Section of Cold War Tunnel “Found” – Used to Spy on the Russians in Berlin


Exposed part of Tunnel

Fifty six years after the cold war a section of an ingenious tunnel built by the British and U.S. governments to spy on Russian phone conversations. The tunnel become exposed in a forest some 150 kilometers from the German Capital.

Built in 1955, the 450-meter-long tunnel,  spanned from Rudow in West Berlin to Alt-Glienicke in Soviet-occupied East Berlin. Allied intelligence agents tapped into the Russians underground  telephone cables,  they were able to record 440,000 phone calls, achieving a clearer picture of the maneuvers the Red Army was making in eastern Germany at a time. This all took place when nuclear war deemed a possible threat.

A portion of the western tunnel that was preserved  can be viewed at the  Allied Museum in the former American sector of Berlin. The fate of the eastern part of the tunnel had remained unknown til now. After discovering it the Soviet authorities dug it up in 1956.


The Allied Museum in Berlin

“It seemed to have vanished without a trace,” said Bernd von Kostka, a historian at the Allied Museum. “I looked through the East German Stasi files, and there was nothing to be found about its whereabouts. We assumed it had been melted because it was made of valuable metal.”

The find has become one of  the missing piece of the puzzle, It may take decades to solve it completely, as more access to intelligence files about the construction come to light and discovery of more of the tunnel — a tale worthy of a John le Carre novel — the files are still restricted.

Source: Allied Museum, Berlin via Bloomberg.

An exterior view of a spy tunnel built by British and American intelligence agents in… Read More


Werner Sobolewski in front of tunnel

The man who discovered the buried segment is Werner Sobolewski, 62, formerly employed in a civilian capacity by the East German army. He was chopping wood in his local forest in Pasewalk, near the Polish border north of Berlin, when he stumbled across the wide metal pipe. He remembered it being used for military exercises at the local barracks, where he had worked before the fall of the Berlin Wall.

He recalled too that it was then rumored to have been a part of the Allied spy tunnel, infamous throughout eastern Germany after the Soviets exposed it in a major propaganda campaign in 1956. He contacted the Allied Museum and Kostka traveled to Pasewalk to identify it last week.

“We would like to have it in the museum so that we have a part of the eastern tunnel,” Kostka said in an interview at the Allied Museum. “The sections we have are from the western side. It shouldn’t stay buried underground.”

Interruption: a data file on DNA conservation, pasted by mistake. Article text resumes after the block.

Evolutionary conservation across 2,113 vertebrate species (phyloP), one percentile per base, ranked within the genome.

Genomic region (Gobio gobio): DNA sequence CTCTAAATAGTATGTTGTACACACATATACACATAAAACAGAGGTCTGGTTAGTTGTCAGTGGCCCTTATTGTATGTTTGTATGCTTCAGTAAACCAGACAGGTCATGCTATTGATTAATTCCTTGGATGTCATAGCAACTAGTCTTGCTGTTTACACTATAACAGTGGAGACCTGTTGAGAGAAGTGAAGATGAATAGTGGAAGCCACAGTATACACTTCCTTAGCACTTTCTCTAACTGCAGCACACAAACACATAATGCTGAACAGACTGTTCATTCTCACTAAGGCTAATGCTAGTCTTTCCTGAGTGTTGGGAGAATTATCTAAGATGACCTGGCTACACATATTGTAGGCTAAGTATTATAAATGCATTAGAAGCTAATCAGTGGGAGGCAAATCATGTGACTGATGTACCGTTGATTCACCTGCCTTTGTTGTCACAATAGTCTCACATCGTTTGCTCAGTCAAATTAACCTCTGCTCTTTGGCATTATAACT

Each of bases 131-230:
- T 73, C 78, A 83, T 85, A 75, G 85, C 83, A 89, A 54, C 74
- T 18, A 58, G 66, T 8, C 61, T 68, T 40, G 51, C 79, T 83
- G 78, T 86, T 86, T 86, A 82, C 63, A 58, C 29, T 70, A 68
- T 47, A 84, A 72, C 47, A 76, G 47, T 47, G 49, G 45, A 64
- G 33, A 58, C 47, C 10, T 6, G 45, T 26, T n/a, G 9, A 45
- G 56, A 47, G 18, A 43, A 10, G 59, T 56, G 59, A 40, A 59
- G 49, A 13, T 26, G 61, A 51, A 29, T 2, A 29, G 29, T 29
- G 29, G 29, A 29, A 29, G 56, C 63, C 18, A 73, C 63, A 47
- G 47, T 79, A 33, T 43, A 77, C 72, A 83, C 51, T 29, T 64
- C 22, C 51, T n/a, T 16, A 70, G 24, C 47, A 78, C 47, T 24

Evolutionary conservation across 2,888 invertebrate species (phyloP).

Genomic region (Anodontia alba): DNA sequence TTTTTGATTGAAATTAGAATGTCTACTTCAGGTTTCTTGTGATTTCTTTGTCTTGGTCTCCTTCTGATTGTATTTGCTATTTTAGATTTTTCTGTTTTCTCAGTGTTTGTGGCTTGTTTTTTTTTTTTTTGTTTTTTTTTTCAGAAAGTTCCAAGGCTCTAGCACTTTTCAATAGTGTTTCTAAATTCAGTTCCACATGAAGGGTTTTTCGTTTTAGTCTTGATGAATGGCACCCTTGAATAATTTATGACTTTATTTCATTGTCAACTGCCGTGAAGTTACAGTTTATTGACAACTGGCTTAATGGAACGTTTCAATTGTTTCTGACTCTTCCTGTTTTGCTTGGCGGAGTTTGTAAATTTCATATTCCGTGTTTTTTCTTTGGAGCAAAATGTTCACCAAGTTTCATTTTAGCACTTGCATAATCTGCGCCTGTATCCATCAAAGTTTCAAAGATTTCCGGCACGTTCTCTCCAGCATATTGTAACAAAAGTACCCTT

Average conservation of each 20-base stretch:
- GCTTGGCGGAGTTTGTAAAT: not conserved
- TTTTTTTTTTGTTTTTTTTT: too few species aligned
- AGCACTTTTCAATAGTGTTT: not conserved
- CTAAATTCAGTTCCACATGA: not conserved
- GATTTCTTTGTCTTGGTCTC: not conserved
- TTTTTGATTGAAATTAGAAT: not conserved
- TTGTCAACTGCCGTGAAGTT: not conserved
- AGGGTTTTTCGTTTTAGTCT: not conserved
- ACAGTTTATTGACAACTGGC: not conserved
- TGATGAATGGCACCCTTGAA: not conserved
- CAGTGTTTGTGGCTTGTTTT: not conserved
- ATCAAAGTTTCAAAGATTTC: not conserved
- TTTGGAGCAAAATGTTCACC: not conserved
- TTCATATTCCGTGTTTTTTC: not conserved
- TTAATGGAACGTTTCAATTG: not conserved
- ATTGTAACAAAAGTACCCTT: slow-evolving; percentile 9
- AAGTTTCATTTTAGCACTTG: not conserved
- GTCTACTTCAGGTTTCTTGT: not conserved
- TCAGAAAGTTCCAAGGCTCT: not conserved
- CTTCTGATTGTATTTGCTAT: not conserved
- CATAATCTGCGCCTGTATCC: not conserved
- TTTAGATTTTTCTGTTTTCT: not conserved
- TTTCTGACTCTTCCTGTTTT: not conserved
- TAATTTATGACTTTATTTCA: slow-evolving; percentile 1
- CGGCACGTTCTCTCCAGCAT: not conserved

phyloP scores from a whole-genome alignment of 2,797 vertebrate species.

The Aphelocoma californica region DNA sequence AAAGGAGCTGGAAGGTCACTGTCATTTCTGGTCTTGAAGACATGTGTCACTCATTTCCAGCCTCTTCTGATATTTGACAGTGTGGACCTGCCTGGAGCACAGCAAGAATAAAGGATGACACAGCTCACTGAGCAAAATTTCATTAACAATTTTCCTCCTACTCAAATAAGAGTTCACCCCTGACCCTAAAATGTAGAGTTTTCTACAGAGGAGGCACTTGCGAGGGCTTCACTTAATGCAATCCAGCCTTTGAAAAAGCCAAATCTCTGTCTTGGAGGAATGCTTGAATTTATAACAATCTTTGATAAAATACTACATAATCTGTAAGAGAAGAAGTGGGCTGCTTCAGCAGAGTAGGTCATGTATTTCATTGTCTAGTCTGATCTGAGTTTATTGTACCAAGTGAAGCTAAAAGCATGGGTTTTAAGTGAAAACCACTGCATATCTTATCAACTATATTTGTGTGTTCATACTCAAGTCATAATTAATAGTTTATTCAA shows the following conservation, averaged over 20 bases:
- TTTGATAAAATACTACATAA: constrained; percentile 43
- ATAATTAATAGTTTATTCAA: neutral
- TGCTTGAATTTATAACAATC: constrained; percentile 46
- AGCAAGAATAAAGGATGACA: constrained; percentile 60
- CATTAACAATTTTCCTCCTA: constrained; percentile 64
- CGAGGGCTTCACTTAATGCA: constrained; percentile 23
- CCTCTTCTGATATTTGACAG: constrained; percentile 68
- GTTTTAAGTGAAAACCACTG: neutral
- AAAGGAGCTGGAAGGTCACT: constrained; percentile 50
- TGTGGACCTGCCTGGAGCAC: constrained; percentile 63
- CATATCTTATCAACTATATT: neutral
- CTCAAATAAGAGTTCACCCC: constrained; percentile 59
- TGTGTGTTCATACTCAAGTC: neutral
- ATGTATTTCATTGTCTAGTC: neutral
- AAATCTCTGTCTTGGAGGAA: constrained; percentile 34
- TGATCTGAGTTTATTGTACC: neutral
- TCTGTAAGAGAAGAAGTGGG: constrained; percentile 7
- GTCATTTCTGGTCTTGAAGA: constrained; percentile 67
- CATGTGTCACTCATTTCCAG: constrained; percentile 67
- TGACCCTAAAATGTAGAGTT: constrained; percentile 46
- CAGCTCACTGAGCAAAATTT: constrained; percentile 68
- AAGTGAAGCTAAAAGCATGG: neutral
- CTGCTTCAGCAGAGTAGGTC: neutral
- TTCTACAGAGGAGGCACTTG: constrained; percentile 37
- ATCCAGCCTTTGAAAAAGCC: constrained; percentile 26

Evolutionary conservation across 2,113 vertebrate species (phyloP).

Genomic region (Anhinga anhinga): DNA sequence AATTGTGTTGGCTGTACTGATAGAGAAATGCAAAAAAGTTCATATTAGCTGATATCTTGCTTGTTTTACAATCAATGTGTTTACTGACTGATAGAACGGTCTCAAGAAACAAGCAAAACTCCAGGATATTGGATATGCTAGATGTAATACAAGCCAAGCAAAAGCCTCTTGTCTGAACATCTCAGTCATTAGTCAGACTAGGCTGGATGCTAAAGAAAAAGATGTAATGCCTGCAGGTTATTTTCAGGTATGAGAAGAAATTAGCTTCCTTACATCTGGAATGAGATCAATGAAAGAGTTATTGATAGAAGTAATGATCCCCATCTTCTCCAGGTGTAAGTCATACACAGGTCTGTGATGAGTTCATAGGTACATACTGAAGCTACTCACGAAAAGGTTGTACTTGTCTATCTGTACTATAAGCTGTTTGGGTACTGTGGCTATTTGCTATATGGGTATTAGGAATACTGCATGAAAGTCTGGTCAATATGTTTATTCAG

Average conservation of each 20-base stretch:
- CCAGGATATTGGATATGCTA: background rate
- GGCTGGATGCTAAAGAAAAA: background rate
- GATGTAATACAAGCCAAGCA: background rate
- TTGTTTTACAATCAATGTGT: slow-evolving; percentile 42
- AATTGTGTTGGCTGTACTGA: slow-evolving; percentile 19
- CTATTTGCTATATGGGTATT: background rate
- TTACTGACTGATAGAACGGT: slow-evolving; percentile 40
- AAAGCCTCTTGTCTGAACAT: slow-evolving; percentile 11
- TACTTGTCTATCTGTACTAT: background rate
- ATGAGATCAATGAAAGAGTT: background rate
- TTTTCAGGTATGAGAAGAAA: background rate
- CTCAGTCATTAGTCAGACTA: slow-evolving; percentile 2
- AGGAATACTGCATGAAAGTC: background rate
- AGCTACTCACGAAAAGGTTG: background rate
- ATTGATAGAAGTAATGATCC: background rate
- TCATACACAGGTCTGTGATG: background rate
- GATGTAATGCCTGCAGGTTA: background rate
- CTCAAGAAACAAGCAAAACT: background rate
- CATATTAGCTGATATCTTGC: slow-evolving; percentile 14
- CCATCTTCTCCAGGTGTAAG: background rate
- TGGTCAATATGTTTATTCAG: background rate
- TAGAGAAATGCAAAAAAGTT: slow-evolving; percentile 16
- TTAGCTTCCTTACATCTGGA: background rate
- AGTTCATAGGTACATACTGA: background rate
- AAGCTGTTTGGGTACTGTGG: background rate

The western tunnel segment is a prize exhibit at the Allied Museum, which is also home to the original Checkpoint Charlie guard-hut and a Royal Air Force Hastings plane used in the Berlin airlift of 1948 and 1949.


Listening Post in Vienna Tunnel

Displays describe the complexity of building the tunnel and tapping the wires. The British had already constructed similar underground listening-posts in Vienna and brought the idea, manpower and know-how to the project, Kostka said. Codenamed “Stopwatch” by the British and “Gold” by the Americans, it was funded by the U.S. at a cost of $6.7 million (then a vast sum) and operated jointly by the CIA and the British SIS.

Yet the KGB learned about the tunnel when it was still in the planning stages — thanks to intelligence from George Blake, the notorious British double agent who was later imprisoned, then escaped to the Soviet Union. Strangely, the KGB concealed its existence from the Soviet military because they wanted to protect their valuable mole.


George Blake, the notorious British double agent

The tunnel operated for 11 months and 11 days, intercepting some of the Red Army’s most secret communications, including those between Moscow and the military headquarters in East Berlin. Historians do not know why the Soviet authorities chose to expose it when they did, on April 22, 1956. The reason is still buried in the Kremlin’s files.

“It was clear that the tunnel had a finite lifespan and would be discovered one day,” Kostka said. “But the Allies expected the Soviet authorities to sweep it under the carpet.”

Instead, they held their first international press conference in 11 years of occupation and bussed in as many as 50,000 East German citizens so that they could see first-hand the treachery of the West.

Yet it was also a propaganda coup for the U.S. intelligence services as the tunnel’s ingenuity impressed American observers.

“It’s a great Cold War story,” said Kostka. “Each side could say they won.”


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